Having spoken to people who attend comic conventions from Finland to the USA there is one thing they hate as traders -Cos-players.

I really like cos-players and thought that my own observations that they never buy comics -they'll take the freebies-  was isolated.  However, time and time again I hear "Cos-players never buy books. They are not there for that!" followed by "Events support them so they ought to support the industry!"

Every cos-player I have chatted to does the whole thing for fun.  It's a social thing.  Decades ago you wanted to meet people and feel one of the gang you joined cycling clubs that went on weekend tours (VERY big in "the olden days"!), or you became a bird-watcher or...or...okay, train-spotters with a real interest in the engineering and so on maybe.  But bus-spotting?!!  Seriously, Bristol at weekends seems to be full of them -note books and pens ready, cameras on tripods or cameras with telephoto lenses. I mean, okay, as kids we used to spot car licence plates -not so many cars and in some cases those notes even helped the police!  But buses......

Anyway, check out You Tube videos of cos-players and it is not about the comic it is about the look of a character and how they have designed and put together a costume.  And meeting up with like-minded people.  I am NOT going to go into the more seedy side of why some female cos-players are involved because they are the exception -I think roped off sections for "more adult posing" says it all.

One day, cos-playing will be the main event with comic selling as a rather quaint aside.

TV and movies make big money.  Comics to a lesser degree.  The fact that "The Big Two" are desperately recycling ideas and really have no respect for fans -watch Tom Brevoort for Marvel Disney announce things -he is not even hiding the fact that selling and YOU buying are all that matters.  After all, he's already publicly hatte eine Scheiße over Marvel legendary creators Stan Lee, Jack Kirby and others that followed because they were "not as sophisticated at story telling" as the regurgitating new bloods -check the Ultimate Avengers animated movie extras: it's there.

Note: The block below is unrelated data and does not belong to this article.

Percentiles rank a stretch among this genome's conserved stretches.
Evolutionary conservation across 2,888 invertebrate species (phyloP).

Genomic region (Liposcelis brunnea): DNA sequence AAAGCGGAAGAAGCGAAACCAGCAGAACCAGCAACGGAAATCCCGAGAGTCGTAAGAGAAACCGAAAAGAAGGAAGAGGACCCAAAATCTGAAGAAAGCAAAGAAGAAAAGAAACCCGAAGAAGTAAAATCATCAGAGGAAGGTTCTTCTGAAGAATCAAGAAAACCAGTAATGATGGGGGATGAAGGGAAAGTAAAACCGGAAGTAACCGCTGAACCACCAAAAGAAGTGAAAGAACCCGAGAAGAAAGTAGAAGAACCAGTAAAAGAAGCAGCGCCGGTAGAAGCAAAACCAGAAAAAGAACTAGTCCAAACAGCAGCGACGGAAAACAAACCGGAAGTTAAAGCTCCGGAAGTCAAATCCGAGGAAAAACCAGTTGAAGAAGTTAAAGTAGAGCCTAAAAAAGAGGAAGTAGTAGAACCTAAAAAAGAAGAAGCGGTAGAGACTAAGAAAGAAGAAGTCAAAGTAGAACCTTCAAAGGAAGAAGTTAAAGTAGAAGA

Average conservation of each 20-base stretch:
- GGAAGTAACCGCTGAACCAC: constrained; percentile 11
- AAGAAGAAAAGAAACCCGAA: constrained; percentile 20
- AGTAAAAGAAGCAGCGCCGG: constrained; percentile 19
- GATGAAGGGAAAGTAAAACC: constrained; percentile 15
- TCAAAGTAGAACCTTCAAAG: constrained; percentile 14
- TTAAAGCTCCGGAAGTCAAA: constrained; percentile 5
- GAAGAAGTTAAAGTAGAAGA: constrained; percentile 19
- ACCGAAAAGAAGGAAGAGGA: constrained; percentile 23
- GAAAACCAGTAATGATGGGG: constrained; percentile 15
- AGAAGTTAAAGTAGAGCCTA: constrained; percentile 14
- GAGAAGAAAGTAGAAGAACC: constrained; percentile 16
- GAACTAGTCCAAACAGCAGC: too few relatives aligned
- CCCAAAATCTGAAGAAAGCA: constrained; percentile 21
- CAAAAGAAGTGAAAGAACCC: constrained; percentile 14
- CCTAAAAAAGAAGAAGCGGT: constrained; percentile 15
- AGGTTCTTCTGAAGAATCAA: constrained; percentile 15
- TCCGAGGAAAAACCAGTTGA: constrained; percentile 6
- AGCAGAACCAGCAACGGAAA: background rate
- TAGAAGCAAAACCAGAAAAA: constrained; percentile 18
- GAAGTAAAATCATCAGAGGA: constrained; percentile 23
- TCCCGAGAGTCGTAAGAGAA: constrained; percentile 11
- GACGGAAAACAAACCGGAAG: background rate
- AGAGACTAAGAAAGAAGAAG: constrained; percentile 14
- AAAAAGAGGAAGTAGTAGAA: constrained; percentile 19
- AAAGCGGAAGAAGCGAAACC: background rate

Comics are seen as secondary and not that important as anything other than movie fodder.  The chic-sters -well, the brighter ones- are realising this.  There is going to be a massive comics glut on the internet and shop owners are advising those wanting to get rid of their books to "sell them on Ebay!"

We need to get back to the old comic mart days.  A day long event where comickers come to buy old comics and where cos-players or over priced toy merchandise are secondary.

For me, I have those thousands of comics I no longer read.  I would love to sell them off and get the money -AND the much needed space.  However, I know that is unlikely because the market is not there. 

An offer from a deal for a book that I know in its condition is worth £50-60.00 of "I can give you £5.00 but there is no guarantee I can sell it" is an insult.  I check out dealers, I know people who use these comic dealers and they tell me the prices asked by those dealers.  That book I was offered £5.00 for? The dealer was so certain I was going to take his offer (!) that he contacted someone I know who emailed me to say he had been offered the book for...£75.00.  The dealer did get back to me by phone and tried everything to get back book -all of that month's Marvel comics AND £10.00.  He certainly did not like my "No".